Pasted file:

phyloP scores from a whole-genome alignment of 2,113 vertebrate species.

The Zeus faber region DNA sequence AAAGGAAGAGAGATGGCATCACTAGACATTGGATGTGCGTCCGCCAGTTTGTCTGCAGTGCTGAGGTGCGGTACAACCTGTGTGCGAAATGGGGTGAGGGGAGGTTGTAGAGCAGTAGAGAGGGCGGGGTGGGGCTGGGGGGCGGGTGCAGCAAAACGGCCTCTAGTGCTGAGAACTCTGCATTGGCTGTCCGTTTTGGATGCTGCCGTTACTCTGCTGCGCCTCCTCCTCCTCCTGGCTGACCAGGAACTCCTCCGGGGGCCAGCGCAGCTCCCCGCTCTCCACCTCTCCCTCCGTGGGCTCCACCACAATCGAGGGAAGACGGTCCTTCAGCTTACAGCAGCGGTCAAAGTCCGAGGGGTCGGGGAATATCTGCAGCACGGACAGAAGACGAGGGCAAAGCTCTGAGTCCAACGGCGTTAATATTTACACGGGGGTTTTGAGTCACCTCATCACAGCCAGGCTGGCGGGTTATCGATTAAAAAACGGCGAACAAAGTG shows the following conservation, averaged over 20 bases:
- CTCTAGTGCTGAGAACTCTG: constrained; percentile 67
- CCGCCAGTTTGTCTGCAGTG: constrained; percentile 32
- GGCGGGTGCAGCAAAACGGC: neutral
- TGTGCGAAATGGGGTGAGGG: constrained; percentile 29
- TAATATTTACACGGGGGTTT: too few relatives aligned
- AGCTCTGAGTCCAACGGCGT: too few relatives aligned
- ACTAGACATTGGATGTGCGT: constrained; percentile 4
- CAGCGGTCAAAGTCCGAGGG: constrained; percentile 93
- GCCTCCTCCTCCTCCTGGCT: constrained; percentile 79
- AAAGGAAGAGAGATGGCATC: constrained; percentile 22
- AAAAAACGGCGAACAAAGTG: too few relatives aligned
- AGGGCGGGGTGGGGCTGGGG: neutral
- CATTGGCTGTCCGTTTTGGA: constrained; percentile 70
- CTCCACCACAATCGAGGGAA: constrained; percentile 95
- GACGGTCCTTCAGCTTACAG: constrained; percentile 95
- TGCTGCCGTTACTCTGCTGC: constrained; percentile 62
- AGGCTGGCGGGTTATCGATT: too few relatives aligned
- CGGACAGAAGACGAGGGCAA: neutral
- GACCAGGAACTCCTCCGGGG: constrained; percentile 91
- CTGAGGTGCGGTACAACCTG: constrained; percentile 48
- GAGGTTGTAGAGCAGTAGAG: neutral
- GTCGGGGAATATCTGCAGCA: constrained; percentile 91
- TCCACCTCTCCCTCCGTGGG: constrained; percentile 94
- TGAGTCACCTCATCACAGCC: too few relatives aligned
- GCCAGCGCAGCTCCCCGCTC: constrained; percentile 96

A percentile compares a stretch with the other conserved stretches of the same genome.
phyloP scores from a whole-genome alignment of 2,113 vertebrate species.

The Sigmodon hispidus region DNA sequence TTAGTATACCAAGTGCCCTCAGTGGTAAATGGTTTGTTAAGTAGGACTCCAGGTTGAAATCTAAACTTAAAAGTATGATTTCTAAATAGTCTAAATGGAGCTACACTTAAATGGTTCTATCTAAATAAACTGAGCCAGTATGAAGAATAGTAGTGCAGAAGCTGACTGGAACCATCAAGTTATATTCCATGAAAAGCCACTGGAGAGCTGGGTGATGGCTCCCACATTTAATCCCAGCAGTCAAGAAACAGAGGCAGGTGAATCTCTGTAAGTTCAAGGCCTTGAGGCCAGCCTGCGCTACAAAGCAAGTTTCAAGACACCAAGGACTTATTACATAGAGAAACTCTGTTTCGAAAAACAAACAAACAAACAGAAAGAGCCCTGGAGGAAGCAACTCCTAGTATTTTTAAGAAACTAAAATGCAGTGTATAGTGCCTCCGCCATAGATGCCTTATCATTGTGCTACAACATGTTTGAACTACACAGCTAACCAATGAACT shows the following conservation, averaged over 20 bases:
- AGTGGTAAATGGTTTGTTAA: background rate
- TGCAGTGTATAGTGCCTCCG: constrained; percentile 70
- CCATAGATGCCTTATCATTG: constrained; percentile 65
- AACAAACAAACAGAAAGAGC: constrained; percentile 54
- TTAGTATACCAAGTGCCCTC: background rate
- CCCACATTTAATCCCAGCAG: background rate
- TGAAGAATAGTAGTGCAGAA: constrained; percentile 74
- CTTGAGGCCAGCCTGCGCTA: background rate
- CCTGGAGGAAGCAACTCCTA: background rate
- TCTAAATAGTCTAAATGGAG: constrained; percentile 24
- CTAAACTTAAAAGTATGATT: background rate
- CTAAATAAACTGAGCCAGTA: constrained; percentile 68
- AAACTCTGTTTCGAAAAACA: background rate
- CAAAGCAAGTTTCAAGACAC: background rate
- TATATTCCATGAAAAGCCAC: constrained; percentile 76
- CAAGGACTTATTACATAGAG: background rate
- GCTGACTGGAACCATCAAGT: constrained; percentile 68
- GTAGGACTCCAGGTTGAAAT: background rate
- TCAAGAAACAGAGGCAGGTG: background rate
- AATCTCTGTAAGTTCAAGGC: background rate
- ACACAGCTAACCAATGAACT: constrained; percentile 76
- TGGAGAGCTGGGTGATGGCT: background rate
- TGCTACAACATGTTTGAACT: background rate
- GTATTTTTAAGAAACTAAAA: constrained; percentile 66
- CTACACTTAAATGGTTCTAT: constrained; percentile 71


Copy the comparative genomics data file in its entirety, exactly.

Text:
phyloP scores from a whole-genome alignment of 2,113 vertebrate species.

The Zeus faber region DNA sequence AAAGGAAGAGAGATGGCATCACTAGACATTGGATGTGCGTCCGCCAGTTTGTCTGCAGTGCTGAGGTGCGGTACAACCTGTGTGCGAAATGGGGTGAGGGGAGGTTGTAGAGCAGTAGAGAGGGCGGGGTGGGGCTGGGGGGCGGGTGCAGCAAAACGGCCTCTAGTGCTGAGAACTCTGCATTGGCTGTCCGTTTTGGATGCTGCCGTTACTCTGCTGCGCCTCCTCCTCCTCCTGGCTGACCAGGAACTCCTCCGGGGGCCAGCGCAGCTCCCCGCTCTCCACCTCTCCCTCCGTGGGCTCCACCACAATCGAGGGAAGACGGTCCTTCAGCTTACAGCAGCGGTCAAAGTCCGAGGGGTCGGGGAATATCTGCAGCACGGACAGAAGACGAGGGCAAAGCTCTGAGTCCAACGGCGTTAATATTTACACGGGGGTTTTGAGTCACCTCATCACAGCCAGGCTGGCGGGTTATCGATTAAAAAACGGCGAACAAAGTG shows the following conservation, averaged over 20 bases:
- CTCTAGTGCTGAGAACTCTG: constrained; percentile 67
- CCGCCAGTTTGTCTGCAGTG: constrained; percentile 32
- GGCGGGTGCAGCAAAACGGC: neutral
- TGTGCGAAATGGGGTGAGGG: constrained; percentile 29
- TAATATTTACACGGGGGTTT: too few relatives aligned
- AGCTCTGAGTCCAACGGCGT: too few relatives aligned
- ACTAGACATTGGATGTGCGT: constrained; percentile 4
- CAGCGGTCAAAGTCCGAGGG: constrained; percentile 93
- GCCTCCTCCTCCTCCTGGCT: constrained; percentile 79
- AAAGGAAGAGAGATGGCATC: constrained; percentile 22
- AAAAAACGGCGAACAAAGTG: too few relatives aligned
- AGGGCGGGGTGGGGCTGGGG: neutral
- CATTGGCTGTCCGTTTTGGA: constrained; percentile 70
- CTCCACCACAATCGAGGGAA: constrained; percentile 95
- GACGGTCCTTCAGCTTACAG: constrained; percentile 95
- TGCTGCCGTTACTCTGCTGC: constrained; percentile 62
- AGGCTGGCGGGTTATCGATT: too few relatives aligned
- CGGACAGAAGACGAGGGCAA: neutral
- GACCAGGAACTCCTCCGGGG: constrained; percentile 91
- CTGAGGTGCGGTACAACCTG: constrained; percentile 48
- GAGGTTGTAGAGCAGTAGAG: neutral
- GTCGGGGAATATCTGCAGCA: constrained; percentile 91
- TCCACCTCTCCCTCCGTGGG: constrained; percentile 94
- TGAGTCACCTCATCACAGCC: too few relatives aligned
- GCCAGCGCAGCTCCCCGCTC: constrained; percentile 96

A percentile compares a stretch with the other conserved stretches of the same genome.
phyloP scores from a whole-genome alignment of 2,113 vertebrate species.

The Sigmodon hispidus region DNA sequence TTAGTATACCAAGTGCCCTCAGTGGTAAATGGTTTGTTAAGTAGGACTCCAGGTTGAAATCTAAACTTAAAAGTATGATTTCTAAATAGTCTAAATGGAGCTACACTTAAATGGTTCTATCTAAATAAACTGAGCCAGTATGAAGAATAGTAGTGCAGAAGCTGACTGGAACCATCAAGTTATATTCCATGAAAAGCCACTGGAGAGCTGGGTGATGGCTCCCACATTTAATCCCAGCAGTCAAGAAACAGAGGCAGGTGAATCTCTGTAAGTTCAAGGCCTTGAGGCCAGCCTGCGCTACAAAGCAAGTTTCAAGACACCAAGGACTTATTACATAGAGAAACTCTGTTTCGAAAAACAAACAAACAAACAGAAAGAGCCCTGGAGGAAGCAACTCCTAGTATTTTTAAGAAACTAAAATGCAGTGTATAGTGCCTCCGCCATAGATGCCTTATCATTGTGCTACAACATGTTTGAACTACACAGCTAACCAATGAACT shows the following conservation, averaged over 20 bases:
- AGTGGTAAATGGTTTGTTAA: background rate
- TGCAGTGTATAGTGCCTCCG: constrained; percentile 70
- CCATAGATGCCTTATCATTG: constrained; percentile 65
- AACAAACAAACAGAAAGAGC: constrained; percentile 54
- TTAGTATACCAAGTGCCCTC: background rate
- CCCACATTTAATCCCAGCAG: background rate
- TGAAGAATAGTAGTGCAGAA: constrained; percentile 74
- CTTGAGGCCAGCCTGCGCTA: background rate
- CCTGGAGGAAGCAACTCCTA: background rate
- TCTAAATAGTCTAAATGGAG: constrained; percentile 24
- CTAAACTTAAAAGTATGATT: background rate
- CTAAATAAACTGAGCCAGTA: constrained; percentile 68
- AAACTCTGTTTCGAAAAACA: background rate
- CAAAGCAAGTTTCAAGACAC: background rate
- TATATTCCATGAAAAGCCAC: constrained; percentile 76
- CAAGGACTTATTACATAGAG: background rate
- GCTGACTGGAACCATCAAGT: constrained; percentile 68
- GTAGGACTCCAGGTTGAAAT: background rate
- TCAAGAAACAGAGGCAGGTG: background rate
- AATCTCTGTAAGTTCAAGGC: background rate
- ACACAGCTAACCAATGAACT: constrained; percentile 76
- TGGAGAGCTGGGTGATGGCT: background rate
- TGCTACAACATGTTTGAACT: background rate
- GTATTTTTAAGAAACTAAAA: constrained; percentile 66
- CTACACTTAAATGGTTCTAT: constrained; percentile 71